If you're a sales manager - or if you manage just about any kind of team - you may be feeling, at best, ambivalent about your regular meetings. At best they accomplish soft goals like "making sure everyone is on the same page" or "running through the numbers." At their worst - and all too frequently they are - you feel like the comic on stage tapping the microphone and asking "Is this thing on?"
Let's face it: by default these meetings are often awkward and painful. Instead of fostering decision making, motivation and action, they end up being a weekly chore for you and your unlucky team members at the conference table or on the other end of the webcam or conference line.
It doesn't have to be this way. Here's a short checklist of ideas to help you go from suck to successful.
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Don't use the meeting as a data delivery vehicle. If you can deliver facts, numbers, research in writing (either in advance of, or instead of at) the meeting, then do it. Telling everyone what they can otherwise read is a waste of time and only muddies the facts.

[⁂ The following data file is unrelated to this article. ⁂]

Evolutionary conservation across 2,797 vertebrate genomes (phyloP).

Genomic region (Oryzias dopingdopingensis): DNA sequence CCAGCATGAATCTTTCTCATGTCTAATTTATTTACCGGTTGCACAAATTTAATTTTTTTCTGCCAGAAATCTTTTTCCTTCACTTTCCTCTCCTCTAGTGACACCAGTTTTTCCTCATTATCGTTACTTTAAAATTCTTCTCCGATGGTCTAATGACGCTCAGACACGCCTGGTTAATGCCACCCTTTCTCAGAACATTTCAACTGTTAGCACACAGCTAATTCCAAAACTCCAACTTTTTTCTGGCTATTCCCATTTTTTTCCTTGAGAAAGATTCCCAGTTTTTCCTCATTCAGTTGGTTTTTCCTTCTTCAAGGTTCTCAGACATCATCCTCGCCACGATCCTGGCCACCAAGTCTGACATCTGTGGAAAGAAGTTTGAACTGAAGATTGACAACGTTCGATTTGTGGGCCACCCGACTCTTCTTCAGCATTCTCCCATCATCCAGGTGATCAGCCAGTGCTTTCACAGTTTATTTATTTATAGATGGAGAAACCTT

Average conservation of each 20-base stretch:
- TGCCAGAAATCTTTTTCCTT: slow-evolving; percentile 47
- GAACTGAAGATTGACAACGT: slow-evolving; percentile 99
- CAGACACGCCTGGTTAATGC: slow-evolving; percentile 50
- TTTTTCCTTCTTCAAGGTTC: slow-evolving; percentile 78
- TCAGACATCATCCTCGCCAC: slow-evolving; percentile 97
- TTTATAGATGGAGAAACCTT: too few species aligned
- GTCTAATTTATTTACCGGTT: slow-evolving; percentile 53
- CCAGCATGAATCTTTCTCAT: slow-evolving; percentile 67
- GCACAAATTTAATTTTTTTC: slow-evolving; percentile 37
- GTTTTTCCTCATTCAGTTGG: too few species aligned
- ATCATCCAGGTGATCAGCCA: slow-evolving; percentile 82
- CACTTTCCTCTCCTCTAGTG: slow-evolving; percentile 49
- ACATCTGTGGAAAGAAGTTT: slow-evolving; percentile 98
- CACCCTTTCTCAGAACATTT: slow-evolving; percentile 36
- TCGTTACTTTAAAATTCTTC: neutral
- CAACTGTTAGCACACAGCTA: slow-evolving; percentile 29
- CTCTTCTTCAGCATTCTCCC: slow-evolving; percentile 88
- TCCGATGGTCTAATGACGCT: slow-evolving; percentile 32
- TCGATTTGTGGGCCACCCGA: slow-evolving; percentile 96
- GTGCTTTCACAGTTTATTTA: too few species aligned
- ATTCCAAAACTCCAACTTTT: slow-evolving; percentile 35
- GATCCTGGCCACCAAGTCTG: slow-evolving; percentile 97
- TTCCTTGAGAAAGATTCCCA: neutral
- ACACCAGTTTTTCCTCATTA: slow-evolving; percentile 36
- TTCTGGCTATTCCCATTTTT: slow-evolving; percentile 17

Set your agenda using verbs. Meetings should be where you do stuff. Decide, practice, troubleshoot, role-play, question. Program your meetings as if you were going to have to sell your team on attending.
Cut the meeting time by 50% and the electronics usage by 100%. You'll be amazed how motivated and productive people can be when their phones are sitting in a box in the middle of the table. You ambling hour long meeting just turned into a 30 minute gem.
Share your own questions with the team. "Here are the three issues I'm grappling with that I'd like your help resolving" is a great meeting opener. As you're dispensing answers, your team is your audience. Engaged in your quest for answers, they are your army.
Celebrate Interim Victories. Add a modest amount of recognition to every meeting. But don't just recognize success; note the high quality actions - a breakthrough in contact, a compelling idea that opens a door with a client, a well-prepared meeting. You orient and motivate your team around excellence, which nourishes and sustains.
Program 10 minutes of inspiration. If like me you belong to the Church of TED, you know that inspiring talks and ideas are everywhere. Instead of just routing a TED Talk or a blog post, share ten minutes of it with your group in person and discuss it.
Much of this won't feel natural at first. Leadership never does.